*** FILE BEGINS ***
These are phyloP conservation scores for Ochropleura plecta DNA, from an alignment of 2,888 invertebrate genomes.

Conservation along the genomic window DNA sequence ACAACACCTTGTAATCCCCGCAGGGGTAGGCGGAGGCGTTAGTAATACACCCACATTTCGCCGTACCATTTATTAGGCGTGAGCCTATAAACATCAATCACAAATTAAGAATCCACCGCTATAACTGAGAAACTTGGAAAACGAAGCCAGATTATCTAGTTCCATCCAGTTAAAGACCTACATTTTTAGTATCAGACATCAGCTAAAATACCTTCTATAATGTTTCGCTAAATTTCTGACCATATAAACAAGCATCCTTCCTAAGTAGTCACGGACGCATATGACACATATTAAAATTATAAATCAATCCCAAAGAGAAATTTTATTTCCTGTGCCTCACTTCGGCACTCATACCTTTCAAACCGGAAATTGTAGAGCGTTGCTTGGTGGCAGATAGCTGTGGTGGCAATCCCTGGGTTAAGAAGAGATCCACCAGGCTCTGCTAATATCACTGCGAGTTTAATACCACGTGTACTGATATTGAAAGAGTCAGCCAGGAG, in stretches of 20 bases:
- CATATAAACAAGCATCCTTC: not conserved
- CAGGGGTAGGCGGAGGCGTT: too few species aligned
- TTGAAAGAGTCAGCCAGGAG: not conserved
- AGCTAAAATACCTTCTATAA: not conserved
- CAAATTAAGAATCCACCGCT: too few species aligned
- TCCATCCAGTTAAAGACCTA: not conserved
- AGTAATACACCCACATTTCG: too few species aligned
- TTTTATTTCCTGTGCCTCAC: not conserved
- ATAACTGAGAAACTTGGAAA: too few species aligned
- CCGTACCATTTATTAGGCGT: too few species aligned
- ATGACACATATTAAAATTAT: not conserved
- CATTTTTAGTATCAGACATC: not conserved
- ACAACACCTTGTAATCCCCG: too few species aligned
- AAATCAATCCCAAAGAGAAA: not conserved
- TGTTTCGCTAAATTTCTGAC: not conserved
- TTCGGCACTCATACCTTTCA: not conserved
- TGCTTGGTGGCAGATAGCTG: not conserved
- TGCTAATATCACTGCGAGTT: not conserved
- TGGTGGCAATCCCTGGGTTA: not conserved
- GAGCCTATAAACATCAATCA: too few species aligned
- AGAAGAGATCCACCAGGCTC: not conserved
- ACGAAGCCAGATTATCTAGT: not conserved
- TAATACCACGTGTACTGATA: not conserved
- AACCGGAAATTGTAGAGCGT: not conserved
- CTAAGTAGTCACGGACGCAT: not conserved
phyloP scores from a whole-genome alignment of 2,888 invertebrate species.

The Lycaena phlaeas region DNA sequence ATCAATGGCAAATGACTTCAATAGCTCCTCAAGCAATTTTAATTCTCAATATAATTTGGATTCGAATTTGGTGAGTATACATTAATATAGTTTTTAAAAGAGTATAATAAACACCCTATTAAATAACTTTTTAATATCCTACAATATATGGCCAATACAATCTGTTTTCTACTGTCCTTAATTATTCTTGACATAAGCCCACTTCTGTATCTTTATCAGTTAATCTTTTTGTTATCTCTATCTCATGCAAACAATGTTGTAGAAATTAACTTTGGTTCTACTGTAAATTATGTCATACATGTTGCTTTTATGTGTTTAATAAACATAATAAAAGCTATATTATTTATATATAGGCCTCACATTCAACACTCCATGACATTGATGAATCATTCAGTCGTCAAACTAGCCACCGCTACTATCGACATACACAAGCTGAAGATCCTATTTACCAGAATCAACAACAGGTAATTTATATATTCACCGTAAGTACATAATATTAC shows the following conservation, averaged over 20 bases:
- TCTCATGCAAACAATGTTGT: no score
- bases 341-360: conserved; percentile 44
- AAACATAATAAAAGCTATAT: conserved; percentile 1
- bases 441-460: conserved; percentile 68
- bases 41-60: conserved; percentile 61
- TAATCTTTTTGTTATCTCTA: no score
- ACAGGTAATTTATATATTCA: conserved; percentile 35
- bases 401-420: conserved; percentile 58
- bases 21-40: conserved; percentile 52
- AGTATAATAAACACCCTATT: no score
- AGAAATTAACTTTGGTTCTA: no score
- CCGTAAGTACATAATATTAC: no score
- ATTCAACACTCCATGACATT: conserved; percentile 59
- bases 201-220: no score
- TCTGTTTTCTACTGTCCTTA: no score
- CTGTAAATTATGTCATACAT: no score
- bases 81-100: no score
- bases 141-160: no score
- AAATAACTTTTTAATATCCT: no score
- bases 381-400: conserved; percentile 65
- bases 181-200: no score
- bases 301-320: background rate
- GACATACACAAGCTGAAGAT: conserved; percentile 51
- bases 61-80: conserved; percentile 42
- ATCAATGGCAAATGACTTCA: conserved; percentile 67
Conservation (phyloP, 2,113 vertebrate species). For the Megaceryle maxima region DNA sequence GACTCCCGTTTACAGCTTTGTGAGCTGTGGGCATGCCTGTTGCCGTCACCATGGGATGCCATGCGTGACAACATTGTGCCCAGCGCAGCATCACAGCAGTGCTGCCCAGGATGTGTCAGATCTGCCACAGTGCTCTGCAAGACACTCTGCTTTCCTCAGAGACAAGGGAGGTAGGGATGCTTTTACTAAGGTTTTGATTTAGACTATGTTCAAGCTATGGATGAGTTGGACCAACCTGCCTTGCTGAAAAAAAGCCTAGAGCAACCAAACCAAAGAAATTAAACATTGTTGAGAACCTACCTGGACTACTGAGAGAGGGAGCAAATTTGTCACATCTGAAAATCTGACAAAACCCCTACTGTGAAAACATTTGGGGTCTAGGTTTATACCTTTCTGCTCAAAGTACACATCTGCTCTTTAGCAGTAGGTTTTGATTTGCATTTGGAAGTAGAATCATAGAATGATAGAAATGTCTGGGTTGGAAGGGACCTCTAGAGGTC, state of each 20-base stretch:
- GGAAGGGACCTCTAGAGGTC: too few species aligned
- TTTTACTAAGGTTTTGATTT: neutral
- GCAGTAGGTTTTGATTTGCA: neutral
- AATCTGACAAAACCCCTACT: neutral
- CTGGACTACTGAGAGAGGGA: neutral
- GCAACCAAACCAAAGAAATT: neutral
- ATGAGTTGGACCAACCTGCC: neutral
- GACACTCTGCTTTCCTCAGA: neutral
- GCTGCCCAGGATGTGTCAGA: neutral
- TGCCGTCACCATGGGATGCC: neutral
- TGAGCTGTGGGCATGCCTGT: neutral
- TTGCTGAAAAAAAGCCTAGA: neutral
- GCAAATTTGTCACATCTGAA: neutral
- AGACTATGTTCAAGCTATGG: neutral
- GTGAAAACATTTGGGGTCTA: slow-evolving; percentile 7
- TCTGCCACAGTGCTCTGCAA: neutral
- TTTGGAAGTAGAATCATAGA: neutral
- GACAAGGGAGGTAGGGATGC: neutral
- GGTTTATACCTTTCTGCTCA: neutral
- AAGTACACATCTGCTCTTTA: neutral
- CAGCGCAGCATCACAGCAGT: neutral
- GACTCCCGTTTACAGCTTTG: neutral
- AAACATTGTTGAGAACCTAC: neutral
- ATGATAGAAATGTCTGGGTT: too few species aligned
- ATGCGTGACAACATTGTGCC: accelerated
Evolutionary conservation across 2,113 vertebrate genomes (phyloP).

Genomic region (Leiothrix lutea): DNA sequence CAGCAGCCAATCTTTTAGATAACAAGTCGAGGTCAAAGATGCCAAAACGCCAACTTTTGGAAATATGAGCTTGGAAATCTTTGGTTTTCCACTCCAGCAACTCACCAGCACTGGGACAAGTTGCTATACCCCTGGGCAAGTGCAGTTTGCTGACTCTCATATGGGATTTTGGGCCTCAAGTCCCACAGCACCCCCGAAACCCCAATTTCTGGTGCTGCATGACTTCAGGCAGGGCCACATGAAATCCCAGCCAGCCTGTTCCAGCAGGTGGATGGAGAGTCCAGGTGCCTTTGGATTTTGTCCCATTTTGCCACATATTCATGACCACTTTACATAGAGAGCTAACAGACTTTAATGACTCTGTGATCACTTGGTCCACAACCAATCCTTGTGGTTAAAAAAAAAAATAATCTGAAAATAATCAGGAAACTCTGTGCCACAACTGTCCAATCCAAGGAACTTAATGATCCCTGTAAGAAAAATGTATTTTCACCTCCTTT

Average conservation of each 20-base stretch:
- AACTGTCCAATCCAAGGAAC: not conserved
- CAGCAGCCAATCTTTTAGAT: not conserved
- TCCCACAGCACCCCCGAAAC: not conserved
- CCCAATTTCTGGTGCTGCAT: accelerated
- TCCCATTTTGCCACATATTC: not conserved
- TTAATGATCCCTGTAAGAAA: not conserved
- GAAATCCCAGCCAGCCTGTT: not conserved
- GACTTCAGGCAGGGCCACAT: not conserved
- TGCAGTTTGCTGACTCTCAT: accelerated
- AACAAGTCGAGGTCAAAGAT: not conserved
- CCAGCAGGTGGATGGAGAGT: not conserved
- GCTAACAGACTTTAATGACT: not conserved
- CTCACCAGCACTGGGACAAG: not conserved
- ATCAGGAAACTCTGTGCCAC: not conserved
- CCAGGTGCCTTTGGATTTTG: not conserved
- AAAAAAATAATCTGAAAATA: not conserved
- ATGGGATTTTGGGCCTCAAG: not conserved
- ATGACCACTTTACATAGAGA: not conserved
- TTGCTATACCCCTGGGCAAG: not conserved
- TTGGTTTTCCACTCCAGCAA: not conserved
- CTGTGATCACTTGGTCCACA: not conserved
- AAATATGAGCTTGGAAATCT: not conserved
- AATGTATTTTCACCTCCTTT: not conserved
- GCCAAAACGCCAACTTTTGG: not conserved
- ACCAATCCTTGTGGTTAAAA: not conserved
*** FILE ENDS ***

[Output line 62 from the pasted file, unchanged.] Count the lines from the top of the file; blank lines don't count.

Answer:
- ATGAGTTGGACCAACCTGCC: neutral